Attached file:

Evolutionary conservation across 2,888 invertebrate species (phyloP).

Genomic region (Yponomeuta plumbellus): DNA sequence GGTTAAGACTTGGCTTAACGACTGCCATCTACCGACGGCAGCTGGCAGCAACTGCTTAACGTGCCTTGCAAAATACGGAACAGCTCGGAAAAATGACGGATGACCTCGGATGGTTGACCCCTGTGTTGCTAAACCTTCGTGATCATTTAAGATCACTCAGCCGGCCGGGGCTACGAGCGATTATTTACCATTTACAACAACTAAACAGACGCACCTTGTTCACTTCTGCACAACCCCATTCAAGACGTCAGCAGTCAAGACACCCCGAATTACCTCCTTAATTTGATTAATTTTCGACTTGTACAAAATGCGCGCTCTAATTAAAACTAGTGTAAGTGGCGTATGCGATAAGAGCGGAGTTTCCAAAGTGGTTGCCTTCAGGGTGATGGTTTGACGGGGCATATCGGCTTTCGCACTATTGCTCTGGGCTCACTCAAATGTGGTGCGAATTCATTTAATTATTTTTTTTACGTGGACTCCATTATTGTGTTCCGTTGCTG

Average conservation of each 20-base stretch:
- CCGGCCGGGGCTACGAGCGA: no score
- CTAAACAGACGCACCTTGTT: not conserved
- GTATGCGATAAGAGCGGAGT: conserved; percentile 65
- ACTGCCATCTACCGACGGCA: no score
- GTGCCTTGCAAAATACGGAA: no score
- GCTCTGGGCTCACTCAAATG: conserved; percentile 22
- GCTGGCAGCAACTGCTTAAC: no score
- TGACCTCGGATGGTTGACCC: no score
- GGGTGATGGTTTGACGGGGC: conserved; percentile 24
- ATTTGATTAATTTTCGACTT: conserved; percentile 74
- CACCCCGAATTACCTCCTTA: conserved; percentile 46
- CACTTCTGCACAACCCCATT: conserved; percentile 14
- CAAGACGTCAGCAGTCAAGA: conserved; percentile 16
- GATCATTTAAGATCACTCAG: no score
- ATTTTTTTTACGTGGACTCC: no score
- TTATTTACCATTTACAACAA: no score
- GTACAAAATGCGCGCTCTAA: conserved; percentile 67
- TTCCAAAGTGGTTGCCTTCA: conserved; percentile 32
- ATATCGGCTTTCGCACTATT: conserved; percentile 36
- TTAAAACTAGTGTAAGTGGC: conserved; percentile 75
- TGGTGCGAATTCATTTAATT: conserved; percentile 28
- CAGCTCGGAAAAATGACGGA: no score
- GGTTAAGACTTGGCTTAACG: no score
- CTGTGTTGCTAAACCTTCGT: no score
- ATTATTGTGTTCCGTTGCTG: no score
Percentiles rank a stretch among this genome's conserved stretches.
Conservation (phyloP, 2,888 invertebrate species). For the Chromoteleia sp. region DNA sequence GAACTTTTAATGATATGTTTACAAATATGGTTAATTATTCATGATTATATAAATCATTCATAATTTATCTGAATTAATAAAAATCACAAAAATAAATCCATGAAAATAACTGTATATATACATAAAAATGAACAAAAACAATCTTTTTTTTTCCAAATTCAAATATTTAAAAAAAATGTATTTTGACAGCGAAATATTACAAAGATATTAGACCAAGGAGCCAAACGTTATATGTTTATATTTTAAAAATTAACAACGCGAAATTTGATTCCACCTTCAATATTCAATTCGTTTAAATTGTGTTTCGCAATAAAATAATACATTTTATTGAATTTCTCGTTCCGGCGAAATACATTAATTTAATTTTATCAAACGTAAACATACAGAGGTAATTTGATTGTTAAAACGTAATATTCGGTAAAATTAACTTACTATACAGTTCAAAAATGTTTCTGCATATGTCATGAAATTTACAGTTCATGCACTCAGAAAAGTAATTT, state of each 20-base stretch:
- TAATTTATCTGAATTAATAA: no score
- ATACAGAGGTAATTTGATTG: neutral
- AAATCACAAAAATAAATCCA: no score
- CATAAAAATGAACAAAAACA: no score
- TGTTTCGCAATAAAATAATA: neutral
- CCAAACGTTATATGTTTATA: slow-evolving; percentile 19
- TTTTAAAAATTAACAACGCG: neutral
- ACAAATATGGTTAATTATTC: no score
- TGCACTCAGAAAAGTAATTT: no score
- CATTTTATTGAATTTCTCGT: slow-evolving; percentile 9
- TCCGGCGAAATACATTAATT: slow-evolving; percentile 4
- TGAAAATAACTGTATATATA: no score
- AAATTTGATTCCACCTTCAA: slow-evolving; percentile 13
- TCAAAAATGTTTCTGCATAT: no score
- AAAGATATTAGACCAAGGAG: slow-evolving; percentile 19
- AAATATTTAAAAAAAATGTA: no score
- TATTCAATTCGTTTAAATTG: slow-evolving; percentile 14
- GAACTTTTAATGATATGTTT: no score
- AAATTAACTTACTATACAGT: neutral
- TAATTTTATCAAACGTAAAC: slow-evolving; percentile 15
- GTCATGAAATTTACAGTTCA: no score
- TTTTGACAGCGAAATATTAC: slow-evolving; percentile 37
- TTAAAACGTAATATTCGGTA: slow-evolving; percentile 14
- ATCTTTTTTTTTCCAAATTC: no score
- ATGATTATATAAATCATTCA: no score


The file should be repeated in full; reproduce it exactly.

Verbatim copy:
Evolutionary conservation across 2,888 invertebrate species (phyloP).

Genomic region (Yponomeuta plumbellus): DNA sequence GGTTAAGACTTGGCTTAACGACTGCCATCTACCGACGGCAGCTGGCAGCAACTGCTTAACGTGCCTTGCAAAATACGGAACAGCTCGGAAAAATGACGGATGACCTCGGATGGTTGACCCCTGTGTTGCTAAACCTTCGTGATCATTTAAGATCACTCAGCCGGCCGGGGCTACGAGCGATTATTTACCATTTACAACAACTAAACAGACGCACCTTGTTCACTTCTGCACAACCCCATTCAAGACGTCAGCAGTCAAGACACCCCGAATTACCTCCTTAATTTGATTAATTTTCGACTTGTACAAAATGCGCGCTCTAATTAAAACTAGTGTAAGTGGCGTATGCGATAAGAGCGGAGTTTCCAAAGTGGTTGCCTTCAGGGTGATGGTTTGACGGGGCATATCGGCTTTCGCACTATTGCTCTGGGCTCACTCAAATGTGGTGCGAATTCATTTAATTATTTTTTTTACGTGGACTCCATTATTGTGTTCCGTTGCTG

Average conservation of each 20-base stretch:
- CCGGCCGGGGCTACGAGCGA: no score
- CTAAACAGACGCACCTTGTT: not conserved
- GTATGCGATAAGAGCGGAGT: conserved; percentile 65
- ACTGCCATCTACCGACGGCA: no score
- GTGCCTTGCAAAATACGGAA: no score
- GCTCTGGGCTCACTCAAATG: conserved; percentile 22
- GCTGGCAGCAACTGCTTAAC: no score
- TGACCTCGGATGGTTGACCC: no score
- GGGTGATGGTTTGACGGGGC: conserved; percentile 24
- ATTTGATTAATTTTCGACTT: conserved; percentile 74
- CACCCCGAATTACCTCCTTA: conserved; percentile 46
- CACTTCTGCACAACCCCATT: conserved; percentile 14
- CAAGACGTCAGCAGTCAAGA: conserved; percentile 16
- GATCATTTAAGATCACTCAG: no score
- ATTTTTTTTACGTGGACTCC: no score
- TTATTTACCATTTACAACAA: no score
- GTACAAAATGCGCGCTCTAA: conserved; percentile 67
- TTCCAAAGTGGTTGCCTTCA: conserved; percentile 32
- ATATCGGCTTTCGCACTATT: conserved; percentile 36
- TTAAAACTAGTGTAAGTGGC: conserved; percentile 75
- TGGTGCGAATTCATTTAATT: conserved; percentile 28
- CAGCTCGGAAAAATGACGGA: no score
- GGTTAAGACTTGGCTTAACG: no score
- CTGTGTTGCTAAACCTTCGT: no score
- ATTATTGTGTTCCGTTGCTG: no score
Percentiles rank a stretch among this genome's conserved stretches.
Conservation (phyloP, 2,888 invertebrate species). For the Chromoteleia sp. region DNA sequence GAACTTTTAATGATATGTTTACAAATATGGTTAATTATTCATGATTATATAAATCATTCATAATTTATCTGAATTAATAAAAATCACAAAAATAAATCCATGAAAATAACTGTATATATACATAAAAATGAACAAAAACAATCTTTTTTTTTCCAAATTCAAATATTTAAAAAAAATGTATTTTGACAGCGAAATATTACAAAGATATTAGACCAAGGAGCCAAACGTTATATGTTTATATTTTAAAAATTAACAACGCGAAATTTGATTCCACCTTCAATATTCAATTCGTTTAAATTGTGTTTCGCAATAAAATAATACATTTTATTGAATTTCTCGTTCCGGCGAAATACATTAATTTAATTTTATCAAACGTAAACATACAGAGGTAATTTGATTGTTAAAACGTAATATTCGGTAAAATTAACTTACTATACAGTTCAAAAATGTTTCTGCATATGTCATGAAATTTACAGTTCATGCACTCAGAAAAGTAATTT, state of each 20-base stretch:
- TAATTTATCTGAATTAATAA: no score
- ATACAGAGGTAATTTGATTG: neutral
- AAATCACAAAAATAAATCCA: no score
- CATAAAAATGAACAAAAACA: no score
- TGTTTCGCAATAAAATAATA: neutral
- CCAAACGTTATATGTTTATA: slow-evolving; percentile 19
- TTTTAAAAATTAACAACGCG: neutral
- ACAAATATGGTTAATTATTC: no score
- TGCACTCAGAAAAGTAATTT: no score
- CATTTTATTGAATTTCTCGT: slow-evolving; percentile 9
- TCCGGCGAAATACATTAATT: slow-evolving; percentile 4
- TGAAAATAACTGTATATATA: no score
- AAATTTGATTCCACCTTCAA: slow-evolving; percentile 13
- TCAAAAATGTTTCTGCATAT: no score
- AAAGATATTAGACCAAGGAG: slow-evolving; percentile 19
- AAATATTTAAAAAAAATGTA: no score
- TATTCAATTCGTTTAAATTG: slow-evolving; percentile 14
- GAACTTTTAATGATATGTTT: no score
- AAATTAACTTACTATACAGT: neutral
- TAATTTTATCAAACGTAAAC: slow-evolving; percentile 15
- GTCATGAAATTTACAGTTCA: no score
- TTTTGACAGCGAAATATTAC: slow-evolving; percentile 37
- TTAAAACGTAATATTCGGTA: slow-evolving; percentile 14
- ATCTTTTTTTTTCCAAATTC: no score
- ATGATTATATAAATCATTCA: no score